Installing a shower rod in ceramic tile ...

Hello, I have a bathtub/shower than reaches 82 inches from wall to wall. THe standard tension rod only extends to 72 inches. I really don't want to drill into the ceramic tile for fear of cracking it. Soooo, does anybody have a suggestion of what alternatives I might try in order to get a rod in place ??
THanks in advance ! skoozy
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snipped-for-privacy@yahoo.ca wrote:

That's too far for an extension anyway.
How about putting a couple of screws i n the ceiling?
http://www.signaturehardware.com/product670
or: http://www.bathandmore.com/productinfo.php?CategoryID &ProductID1
or something similar.
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snipped-for-privacy@yahoo.ca wrote:

They do make longer exension rods. A Dremel tool with a burr bit will grind right through ceramic tile without cracking it. I've put up a lot of bath safety rails using my dremel and have never cracked a tile.
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I've drilled into ceramic tile many times without any problems. Trick was to use a centre punch (lightly) to mark the spot (I think this helps to release the tile's surface tension) and a masonry bit at moderate speed and pressure. Might not hurt to go to your local building supplier and buy one ceramic tile to experiment first.
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drilling ceramic is not hard. Get a scratch awl and use it to scratch the center of your holes. Then use a masonary bit. The scratch from the awl will keep the bit skating. Ceramic tile is not a particularly hard substance and you'll be surprised how quick you'll drill right through.
We installed a new ceramic bath in our old house, and when putting the enclosure I had the same fears as you, but once I tried I found they were unwarranted.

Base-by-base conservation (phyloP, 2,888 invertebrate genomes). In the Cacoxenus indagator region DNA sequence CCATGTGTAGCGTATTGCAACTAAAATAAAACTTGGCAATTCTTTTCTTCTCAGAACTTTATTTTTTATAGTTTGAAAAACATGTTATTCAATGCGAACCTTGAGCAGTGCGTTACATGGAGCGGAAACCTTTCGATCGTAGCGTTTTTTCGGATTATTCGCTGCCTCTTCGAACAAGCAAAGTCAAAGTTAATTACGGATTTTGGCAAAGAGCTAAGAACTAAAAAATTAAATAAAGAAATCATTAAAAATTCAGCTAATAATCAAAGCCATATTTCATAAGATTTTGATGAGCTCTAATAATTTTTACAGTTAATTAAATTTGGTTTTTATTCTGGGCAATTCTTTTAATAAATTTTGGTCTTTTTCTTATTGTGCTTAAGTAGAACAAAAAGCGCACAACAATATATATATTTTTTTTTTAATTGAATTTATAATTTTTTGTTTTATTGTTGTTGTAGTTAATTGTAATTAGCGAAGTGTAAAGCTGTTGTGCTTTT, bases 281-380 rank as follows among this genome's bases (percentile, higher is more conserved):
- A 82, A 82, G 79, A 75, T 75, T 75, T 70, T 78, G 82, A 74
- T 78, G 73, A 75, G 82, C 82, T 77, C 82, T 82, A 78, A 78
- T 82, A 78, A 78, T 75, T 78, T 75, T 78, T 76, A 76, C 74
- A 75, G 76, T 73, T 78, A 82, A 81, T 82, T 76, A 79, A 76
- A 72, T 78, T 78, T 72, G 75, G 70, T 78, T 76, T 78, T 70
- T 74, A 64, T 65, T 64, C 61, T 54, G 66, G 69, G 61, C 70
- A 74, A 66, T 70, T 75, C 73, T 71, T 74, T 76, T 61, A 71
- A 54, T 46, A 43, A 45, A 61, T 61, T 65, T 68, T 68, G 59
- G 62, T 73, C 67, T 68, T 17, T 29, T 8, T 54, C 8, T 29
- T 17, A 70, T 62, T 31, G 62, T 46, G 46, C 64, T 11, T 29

Just make sure you install something that you can live with. It will be impossible to patch up the holes cosmetically if you change to a different style rod that doesn't cover them up.
-Tim
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The tile itself is soft.The thin ceramic coating is hard as...well...glass.
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Once it gets chipped/cracked with the scratch awl, it won't be in the way.
-Tim
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Makes sense to me Tim. Once the slightest hole/scratch in that glaze/porcelean it's Holes-Are-Us :-)
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On 1 Oct 2006 16:38:15 -0700, snipped-for-privacy@yahoo.ca wrote:

Ah suggestions, let me think what I would do.
1. Glue it. :) Sounds weird but some silcone caulks are pretty tough to move once fully cured.
2. Drill. I would remember advice I got, about breakign the glaze first and drilling with a mason bit. Breaking the glaze is by using a center punch, and tapping where you want to drill first. However, I would first practice on a few spare tiles I have or can buy from HD so I do it once correctly.
Good luck, tell us what you did.
imho,
tom @ www.NoCostAds.com
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